Contractors' Questions: Should my CV be used to advertise an IT job?
Contractor’s Question: I was head-hunted last week and the agent got me an interview over the phone with the hiring company. Unfortunately it didn't go well – a job description wasn’t available, the interviewer was on a train and the phone cut out but he never rang back.
The following day, the agency phoned to set up another interview time with the company and I said that, because my first impression wasn't great, I didn't want to proceed. Next day, I got a job notification through a well-known online jobs agency and it appears they have used my CV to advertise the contract! Is this common, lawful practice, or should I challenge this? I am a bit surprised and upset by it, so can you please advise if I have any recourse?
Expert’s Answer: This is a very unfortunate situation.
The use of your Curriculum Vitae without your permission may constitute a breach of trust, as you sent the agency your CV and personal details in confidence. Such protection is afforded to you both in an express sense i.e. you mark the CV as confidential, or implied, in that the CV has the air of confidence about it. Damages are potentially available for a breach of your confidence.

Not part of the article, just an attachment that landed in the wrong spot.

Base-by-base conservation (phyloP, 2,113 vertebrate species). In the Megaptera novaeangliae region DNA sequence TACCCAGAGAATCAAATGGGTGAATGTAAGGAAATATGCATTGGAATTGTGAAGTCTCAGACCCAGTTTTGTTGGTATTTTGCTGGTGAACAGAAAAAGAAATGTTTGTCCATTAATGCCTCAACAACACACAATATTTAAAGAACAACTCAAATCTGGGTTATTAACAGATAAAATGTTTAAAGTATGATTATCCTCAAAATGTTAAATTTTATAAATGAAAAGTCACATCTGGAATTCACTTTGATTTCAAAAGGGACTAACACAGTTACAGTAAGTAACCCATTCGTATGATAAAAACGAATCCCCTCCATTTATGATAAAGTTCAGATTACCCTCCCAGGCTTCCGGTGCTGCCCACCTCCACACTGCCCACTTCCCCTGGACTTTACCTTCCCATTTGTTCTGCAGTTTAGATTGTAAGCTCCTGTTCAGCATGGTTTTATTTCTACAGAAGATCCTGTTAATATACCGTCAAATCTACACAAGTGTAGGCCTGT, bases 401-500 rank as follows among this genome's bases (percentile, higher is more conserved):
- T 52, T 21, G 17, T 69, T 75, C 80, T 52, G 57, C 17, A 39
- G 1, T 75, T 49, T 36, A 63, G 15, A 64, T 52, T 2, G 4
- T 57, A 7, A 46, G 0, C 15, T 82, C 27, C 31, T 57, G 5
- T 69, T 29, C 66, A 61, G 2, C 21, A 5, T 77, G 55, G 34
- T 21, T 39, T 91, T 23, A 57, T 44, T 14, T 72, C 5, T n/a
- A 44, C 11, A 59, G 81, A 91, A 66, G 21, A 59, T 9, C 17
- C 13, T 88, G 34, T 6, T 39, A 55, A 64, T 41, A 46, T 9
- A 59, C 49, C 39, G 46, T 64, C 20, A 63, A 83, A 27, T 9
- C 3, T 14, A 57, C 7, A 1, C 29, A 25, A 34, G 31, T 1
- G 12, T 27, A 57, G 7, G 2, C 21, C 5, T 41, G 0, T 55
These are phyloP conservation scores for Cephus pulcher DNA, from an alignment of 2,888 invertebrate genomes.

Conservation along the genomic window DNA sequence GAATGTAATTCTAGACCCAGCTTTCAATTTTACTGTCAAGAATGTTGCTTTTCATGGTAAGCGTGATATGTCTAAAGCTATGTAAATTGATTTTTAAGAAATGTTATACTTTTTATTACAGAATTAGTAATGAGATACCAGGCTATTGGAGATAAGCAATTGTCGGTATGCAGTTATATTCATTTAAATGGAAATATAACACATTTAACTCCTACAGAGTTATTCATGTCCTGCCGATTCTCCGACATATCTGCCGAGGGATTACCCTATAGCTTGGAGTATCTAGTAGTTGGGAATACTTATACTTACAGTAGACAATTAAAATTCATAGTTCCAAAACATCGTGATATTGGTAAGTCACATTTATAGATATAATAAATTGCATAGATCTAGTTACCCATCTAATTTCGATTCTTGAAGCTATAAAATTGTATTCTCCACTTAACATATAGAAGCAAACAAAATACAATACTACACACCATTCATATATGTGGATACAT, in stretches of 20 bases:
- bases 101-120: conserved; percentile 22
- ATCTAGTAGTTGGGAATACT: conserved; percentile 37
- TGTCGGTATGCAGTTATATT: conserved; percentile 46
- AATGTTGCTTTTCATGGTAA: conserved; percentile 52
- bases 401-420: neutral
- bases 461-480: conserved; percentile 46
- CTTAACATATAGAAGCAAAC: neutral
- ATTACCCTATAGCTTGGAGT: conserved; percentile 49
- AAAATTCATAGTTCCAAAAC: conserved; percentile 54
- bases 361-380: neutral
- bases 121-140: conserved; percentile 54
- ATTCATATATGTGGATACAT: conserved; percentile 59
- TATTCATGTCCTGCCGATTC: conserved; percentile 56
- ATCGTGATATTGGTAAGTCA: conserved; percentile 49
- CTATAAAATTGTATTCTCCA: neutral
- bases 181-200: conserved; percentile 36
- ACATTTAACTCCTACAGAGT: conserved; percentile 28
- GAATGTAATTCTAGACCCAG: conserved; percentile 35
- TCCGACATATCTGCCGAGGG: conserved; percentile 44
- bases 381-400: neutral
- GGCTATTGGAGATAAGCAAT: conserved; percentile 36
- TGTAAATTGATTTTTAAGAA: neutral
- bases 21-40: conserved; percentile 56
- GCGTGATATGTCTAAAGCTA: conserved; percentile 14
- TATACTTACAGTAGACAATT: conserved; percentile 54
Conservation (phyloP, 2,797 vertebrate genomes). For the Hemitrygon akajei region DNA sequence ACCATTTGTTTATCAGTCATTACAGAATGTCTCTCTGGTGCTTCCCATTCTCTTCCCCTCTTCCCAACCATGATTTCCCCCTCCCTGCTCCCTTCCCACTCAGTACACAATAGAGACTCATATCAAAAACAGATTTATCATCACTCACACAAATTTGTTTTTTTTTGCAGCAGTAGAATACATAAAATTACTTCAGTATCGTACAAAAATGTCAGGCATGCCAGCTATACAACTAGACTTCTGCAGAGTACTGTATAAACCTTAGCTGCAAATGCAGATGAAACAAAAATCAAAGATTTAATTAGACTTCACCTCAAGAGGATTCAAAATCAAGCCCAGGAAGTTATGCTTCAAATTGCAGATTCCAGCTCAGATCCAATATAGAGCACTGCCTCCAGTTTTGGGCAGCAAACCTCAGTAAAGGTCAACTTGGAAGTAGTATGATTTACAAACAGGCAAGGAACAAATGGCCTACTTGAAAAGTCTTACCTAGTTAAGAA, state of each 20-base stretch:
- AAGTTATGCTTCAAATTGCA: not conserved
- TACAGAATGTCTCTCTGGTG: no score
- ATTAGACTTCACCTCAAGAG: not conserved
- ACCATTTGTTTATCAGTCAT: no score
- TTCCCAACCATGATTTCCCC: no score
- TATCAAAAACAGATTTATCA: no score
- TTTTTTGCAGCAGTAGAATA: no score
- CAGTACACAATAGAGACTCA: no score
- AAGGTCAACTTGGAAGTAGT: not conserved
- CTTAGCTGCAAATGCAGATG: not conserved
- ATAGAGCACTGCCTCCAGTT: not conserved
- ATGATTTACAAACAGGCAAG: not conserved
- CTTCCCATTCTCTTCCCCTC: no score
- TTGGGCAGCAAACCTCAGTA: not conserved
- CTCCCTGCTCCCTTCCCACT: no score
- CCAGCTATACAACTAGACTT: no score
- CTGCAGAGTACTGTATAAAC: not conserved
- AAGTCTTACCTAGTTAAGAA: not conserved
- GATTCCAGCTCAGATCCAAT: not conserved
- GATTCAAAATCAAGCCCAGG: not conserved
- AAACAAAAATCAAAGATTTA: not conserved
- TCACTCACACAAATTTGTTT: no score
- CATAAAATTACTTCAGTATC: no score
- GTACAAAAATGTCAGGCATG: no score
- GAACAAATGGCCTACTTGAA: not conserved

In addition it might be an infringement of your copyright in the CV. Copyright does not require registration, and you have copyright protection if the work is your own, original work and you have put in some skill and effort when creating it. If someone uses your copyright protected work this may constitute an infringement.
Finally it may also potentially be a breach of data protection and/or your contract with the agency. If your personal details, such as you email or address or photograph, are used it might also be a breach of your personal data. It might therefore be worthwhile reviewing the agencies’ terms and conditions and seeing if there is anything in the small print that helps you.
For now, I would recommend that you write a letter complaining and requesting an explanation, in writing, before you decide to commit to taking the issue any further.
The expert was Michael Coyle, director of Lawdit Solicitors, a legal advisory specialising in intellectual property and internet/IT law.